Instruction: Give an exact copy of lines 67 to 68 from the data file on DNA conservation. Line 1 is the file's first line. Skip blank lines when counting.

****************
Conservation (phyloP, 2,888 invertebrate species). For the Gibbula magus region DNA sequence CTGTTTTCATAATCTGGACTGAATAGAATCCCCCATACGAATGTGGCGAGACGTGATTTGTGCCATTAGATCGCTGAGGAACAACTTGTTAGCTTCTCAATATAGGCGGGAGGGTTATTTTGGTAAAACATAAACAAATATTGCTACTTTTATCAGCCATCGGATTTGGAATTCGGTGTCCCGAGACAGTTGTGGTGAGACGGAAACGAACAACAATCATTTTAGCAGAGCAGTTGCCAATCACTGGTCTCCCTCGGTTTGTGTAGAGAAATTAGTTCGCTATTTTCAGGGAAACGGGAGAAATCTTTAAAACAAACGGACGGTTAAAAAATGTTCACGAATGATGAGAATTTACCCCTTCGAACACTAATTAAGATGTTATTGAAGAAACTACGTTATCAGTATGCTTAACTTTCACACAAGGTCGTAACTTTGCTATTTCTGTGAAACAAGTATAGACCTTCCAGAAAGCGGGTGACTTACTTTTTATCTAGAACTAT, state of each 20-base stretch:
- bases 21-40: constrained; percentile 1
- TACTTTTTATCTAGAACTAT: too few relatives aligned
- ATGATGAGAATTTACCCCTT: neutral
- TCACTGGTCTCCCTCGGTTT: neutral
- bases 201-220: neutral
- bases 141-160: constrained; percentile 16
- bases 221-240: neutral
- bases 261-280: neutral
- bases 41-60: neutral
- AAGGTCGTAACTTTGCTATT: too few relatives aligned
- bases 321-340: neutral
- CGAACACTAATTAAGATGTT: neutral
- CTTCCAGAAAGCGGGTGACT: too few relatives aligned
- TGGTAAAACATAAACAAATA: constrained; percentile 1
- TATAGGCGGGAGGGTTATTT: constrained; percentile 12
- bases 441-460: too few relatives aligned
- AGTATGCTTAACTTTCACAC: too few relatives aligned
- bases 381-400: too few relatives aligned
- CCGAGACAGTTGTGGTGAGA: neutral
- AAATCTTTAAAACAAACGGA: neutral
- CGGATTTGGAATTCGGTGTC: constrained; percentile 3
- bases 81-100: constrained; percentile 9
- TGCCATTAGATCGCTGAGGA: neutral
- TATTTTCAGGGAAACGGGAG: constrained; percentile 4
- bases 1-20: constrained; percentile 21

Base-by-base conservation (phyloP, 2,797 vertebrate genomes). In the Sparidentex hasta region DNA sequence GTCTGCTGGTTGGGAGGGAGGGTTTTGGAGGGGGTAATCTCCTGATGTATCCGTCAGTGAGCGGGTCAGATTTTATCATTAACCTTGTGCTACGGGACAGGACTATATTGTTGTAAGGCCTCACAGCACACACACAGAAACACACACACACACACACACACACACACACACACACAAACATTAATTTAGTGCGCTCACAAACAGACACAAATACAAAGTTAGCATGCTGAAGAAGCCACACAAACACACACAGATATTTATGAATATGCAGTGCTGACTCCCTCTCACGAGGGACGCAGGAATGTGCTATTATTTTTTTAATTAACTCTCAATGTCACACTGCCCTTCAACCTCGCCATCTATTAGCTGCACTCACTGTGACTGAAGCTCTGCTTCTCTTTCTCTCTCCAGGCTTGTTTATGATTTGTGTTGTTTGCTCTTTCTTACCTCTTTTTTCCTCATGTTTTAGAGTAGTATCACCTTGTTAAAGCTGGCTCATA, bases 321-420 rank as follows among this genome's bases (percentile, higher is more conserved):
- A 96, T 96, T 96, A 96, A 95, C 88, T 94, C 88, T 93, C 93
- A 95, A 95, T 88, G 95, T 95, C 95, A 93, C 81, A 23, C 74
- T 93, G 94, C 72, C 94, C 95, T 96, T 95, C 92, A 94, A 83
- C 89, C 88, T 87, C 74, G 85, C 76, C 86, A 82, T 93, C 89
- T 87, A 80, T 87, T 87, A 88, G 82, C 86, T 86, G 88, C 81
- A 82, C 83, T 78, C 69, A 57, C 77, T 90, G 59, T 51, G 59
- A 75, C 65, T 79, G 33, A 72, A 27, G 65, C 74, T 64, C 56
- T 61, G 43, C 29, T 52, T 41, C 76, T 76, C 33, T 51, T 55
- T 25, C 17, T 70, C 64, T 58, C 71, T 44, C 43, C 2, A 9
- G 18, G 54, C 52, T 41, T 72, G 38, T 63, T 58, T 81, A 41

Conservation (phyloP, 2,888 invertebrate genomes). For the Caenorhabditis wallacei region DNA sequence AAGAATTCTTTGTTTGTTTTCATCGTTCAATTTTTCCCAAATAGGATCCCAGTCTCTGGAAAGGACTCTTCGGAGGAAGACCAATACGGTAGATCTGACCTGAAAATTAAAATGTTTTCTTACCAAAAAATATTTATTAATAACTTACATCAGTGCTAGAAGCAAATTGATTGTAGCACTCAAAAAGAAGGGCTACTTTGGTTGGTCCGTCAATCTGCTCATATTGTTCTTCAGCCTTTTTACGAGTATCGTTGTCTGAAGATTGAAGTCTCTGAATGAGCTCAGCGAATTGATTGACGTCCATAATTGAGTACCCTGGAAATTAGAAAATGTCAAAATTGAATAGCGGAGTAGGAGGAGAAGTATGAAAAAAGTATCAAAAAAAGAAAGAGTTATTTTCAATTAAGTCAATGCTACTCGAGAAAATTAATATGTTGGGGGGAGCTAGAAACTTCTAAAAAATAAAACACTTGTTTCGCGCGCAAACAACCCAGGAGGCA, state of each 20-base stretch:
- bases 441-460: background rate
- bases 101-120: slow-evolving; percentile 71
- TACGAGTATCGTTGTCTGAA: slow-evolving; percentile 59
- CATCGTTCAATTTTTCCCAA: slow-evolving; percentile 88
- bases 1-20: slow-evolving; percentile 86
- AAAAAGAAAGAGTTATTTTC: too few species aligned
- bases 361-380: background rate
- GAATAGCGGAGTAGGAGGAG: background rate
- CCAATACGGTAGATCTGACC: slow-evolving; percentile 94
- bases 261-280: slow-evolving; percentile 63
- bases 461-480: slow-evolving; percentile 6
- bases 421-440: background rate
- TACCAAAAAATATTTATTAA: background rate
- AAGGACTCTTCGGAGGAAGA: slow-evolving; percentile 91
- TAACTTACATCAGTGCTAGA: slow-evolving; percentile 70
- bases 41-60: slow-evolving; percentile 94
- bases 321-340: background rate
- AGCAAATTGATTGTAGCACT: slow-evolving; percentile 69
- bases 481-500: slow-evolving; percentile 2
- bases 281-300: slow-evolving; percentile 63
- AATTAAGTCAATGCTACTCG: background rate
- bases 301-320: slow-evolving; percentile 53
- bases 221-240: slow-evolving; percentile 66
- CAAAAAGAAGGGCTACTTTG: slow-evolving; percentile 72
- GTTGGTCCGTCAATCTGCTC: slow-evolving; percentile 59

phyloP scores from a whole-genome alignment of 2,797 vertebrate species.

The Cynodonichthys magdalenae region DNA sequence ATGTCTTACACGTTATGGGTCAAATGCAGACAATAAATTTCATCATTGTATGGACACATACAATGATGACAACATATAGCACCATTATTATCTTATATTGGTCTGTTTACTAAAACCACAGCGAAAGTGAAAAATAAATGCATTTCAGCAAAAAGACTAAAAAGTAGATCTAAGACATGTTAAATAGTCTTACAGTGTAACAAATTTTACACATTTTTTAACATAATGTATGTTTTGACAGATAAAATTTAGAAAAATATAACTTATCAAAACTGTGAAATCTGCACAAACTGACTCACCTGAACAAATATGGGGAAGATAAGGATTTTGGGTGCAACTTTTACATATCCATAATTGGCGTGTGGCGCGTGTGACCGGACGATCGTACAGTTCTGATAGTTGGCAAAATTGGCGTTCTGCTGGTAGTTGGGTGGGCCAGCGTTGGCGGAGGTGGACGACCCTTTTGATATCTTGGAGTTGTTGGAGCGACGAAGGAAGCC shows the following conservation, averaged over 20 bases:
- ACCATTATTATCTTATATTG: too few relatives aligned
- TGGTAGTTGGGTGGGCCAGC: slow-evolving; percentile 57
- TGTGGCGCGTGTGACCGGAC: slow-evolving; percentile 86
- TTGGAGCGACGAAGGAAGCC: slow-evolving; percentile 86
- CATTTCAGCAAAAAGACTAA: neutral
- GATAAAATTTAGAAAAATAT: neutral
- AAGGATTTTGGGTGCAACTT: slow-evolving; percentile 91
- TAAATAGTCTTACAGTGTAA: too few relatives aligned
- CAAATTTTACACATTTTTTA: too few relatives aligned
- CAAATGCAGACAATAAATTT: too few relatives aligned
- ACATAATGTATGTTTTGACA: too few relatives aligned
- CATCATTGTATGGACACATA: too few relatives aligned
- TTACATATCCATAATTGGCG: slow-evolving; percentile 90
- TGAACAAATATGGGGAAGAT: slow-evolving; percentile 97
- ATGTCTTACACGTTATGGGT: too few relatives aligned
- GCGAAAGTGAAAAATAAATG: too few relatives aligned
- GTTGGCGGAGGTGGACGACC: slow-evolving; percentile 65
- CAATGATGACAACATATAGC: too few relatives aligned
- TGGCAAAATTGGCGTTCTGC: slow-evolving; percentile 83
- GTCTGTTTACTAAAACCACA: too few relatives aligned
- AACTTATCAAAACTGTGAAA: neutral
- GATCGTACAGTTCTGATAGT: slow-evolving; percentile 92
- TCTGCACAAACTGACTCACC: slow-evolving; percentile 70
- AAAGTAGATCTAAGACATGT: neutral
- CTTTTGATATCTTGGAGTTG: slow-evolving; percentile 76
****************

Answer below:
- TGGTAGTTGGGTGGGCCAGC: slow-evolving; percentile 57
- TGTGGCGCGTGTGACCGGAC: slow-evolving; percentile 86